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Unformatted text preview: 2 has far-reaching implications in engineering regarding devices that produce or consume work steadily such as turbines, compressors,
and pumps. It is obvious from this equation that the reversible steady-flow
work is closely associated with the specific volume of the fluid flowing
through the device. The larger the specific volume, the larger the reversible
work produced or consumed by the steady-flow device (Fig. 7–42). This conclusion is equally valid for actual steady-flow devices. Therefore, every effort
should be made to keep the specific volume of a fluid as small as possible during a compression process to minimize the work input and as large as possible
during an expansion process to maximize the work output.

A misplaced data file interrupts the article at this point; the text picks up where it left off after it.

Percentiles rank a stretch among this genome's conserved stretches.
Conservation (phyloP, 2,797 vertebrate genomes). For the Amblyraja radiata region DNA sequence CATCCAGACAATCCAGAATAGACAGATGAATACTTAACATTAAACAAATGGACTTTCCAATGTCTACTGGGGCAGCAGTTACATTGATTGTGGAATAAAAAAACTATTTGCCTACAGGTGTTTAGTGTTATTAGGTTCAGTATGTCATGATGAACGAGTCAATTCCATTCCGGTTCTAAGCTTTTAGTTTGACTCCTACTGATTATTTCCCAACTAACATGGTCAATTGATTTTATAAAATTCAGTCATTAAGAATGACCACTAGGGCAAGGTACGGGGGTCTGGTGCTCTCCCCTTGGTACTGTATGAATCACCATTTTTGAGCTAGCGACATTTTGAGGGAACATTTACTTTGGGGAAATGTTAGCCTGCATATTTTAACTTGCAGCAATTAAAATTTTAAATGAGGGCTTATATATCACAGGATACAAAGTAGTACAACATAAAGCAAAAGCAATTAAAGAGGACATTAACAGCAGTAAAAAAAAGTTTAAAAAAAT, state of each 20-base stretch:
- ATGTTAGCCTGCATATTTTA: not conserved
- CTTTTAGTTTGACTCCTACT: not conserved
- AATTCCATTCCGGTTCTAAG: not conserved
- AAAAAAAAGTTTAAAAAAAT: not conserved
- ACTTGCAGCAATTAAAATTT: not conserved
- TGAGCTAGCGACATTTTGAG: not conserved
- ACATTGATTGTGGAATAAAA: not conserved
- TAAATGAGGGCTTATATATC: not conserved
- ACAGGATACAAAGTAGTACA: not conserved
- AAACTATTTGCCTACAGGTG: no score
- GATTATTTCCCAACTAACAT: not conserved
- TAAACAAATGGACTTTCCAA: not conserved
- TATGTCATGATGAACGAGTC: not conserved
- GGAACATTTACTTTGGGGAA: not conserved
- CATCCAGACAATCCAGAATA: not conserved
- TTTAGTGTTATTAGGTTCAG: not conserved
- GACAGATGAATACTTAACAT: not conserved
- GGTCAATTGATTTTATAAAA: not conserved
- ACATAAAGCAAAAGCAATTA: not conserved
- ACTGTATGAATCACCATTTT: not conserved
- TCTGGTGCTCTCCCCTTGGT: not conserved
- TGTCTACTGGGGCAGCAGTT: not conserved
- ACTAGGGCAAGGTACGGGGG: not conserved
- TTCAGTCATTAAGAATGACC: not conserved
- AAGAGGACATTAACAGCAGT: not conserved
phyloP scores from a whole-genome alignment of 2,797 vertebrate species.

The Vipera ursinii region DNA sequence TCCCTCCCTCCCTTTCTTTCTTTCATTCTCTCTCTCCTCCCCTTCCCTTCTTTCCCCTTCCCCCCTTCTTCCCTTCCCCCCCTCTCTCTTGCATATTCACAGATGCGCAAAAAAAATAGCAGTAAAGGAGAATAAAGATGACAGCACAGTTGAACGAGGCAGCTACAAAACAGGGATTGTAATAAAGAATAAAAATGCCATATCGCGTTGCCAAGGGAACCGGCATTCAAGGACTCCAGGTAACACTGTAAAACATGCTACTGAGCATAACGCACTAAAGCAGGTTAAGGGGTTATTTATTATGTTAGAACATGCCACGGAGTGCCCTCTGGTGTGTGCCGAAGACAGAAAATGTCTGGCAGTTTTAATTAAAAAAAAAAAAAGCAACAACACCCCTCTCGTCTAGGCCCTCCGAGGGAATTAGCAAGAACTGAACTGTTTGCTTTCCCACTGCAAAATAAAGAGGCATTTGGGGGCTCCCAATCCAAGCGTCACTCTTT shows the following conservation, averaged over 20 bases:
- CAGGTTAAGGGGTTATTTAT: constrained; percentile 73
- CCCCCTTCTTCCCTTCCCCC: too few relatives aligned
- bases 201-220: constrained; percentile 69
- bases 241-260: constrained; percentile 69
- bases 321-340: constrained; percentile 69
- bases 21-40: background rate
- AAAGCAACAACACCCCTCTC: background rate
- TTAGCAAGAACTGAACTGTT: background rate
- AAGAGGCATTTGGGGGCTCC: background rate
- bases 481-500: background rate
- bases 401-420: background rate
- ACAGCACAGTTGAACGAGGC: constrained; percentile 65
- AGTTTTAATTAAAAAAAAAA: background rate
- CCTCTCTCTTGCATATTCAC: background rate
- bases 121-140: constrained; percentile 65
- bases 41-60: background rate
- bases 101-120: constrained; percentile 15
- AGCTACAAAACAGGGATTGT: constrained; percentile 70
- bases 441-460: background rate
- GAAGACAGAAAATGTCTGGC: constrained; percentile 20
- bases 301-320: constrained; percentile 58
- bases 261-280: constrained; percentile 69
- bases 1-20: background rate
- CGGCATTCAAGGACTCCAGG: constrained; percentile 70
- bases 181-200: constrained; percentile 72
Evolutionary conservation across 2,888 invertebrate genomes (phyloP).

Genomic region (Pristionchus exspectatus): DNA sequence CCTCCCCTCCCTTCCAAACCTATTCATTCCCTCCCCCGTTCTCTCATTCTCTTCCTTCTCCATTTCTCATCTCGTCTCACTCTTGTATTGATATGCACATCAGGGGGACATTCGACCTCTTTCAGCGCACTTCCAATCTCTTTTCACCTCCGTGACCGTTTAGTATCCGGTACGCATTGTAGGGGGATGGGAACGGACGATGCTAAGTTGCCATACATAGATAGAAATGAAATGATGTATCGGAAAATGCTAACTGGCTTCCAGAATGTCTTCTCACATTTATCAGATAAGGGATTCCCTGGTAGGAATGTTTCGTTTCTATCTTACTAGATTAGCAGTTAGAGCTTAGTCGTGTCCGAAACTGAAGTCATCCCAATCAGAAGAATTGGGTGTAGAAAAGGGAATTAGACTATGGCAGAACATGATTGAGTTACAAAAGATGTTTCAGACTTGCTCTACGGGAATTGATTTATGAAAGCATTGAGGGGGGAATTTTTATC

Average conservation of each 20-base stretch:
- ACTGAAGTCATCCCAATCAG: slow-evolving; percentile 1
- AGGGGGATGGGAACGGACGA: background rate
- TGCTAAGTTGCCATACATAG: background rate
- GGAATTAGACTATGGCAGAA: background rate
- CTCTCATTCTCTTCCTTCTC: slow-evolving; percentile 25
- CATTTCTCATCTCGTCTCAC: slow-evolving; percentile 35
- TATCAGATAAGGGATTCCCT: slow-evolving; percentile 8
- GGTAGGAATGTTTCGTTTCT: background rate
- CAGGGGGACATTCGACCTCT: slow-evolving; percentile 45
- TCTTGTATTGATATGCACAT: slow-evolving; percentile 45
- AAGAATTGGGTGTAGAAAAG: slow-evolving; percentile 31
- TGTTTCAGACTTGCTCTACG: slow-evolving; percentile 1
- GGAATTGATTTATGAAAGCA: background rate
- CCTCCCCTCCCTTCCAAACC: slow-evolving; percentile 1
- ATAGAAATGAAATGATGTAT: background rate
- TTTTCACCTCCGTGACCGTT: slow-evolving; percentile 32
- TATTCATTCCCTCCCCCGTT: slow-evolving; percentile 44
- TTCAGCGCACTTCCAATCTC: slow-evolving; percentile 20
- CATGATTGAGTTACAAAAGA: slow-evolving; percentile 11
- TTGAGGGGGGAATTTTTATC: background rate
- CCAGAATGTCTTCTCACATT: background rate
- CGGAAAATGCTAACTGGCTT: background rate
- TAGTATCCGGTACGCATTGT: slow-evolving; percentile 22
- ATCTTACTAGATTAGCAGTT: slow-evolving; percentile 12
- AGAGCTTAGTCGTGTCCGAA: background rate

In steam or gas power plants, the pressure rise in the pump or compressor is
equal to the pressure drop in the turbine if we disregard the pressure losses in
various other components. In steam power plants, the pump handles liquid,
which has a very small specific volume, and the turbine handles vapor, whose
specific volume is many times larger. Therefore, the work output of the
turbine is much larger than the work input to the pump. This is one of the reasons for the overwhelming popular...
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This document was uploaded on 11/28/2012.
- Spring '09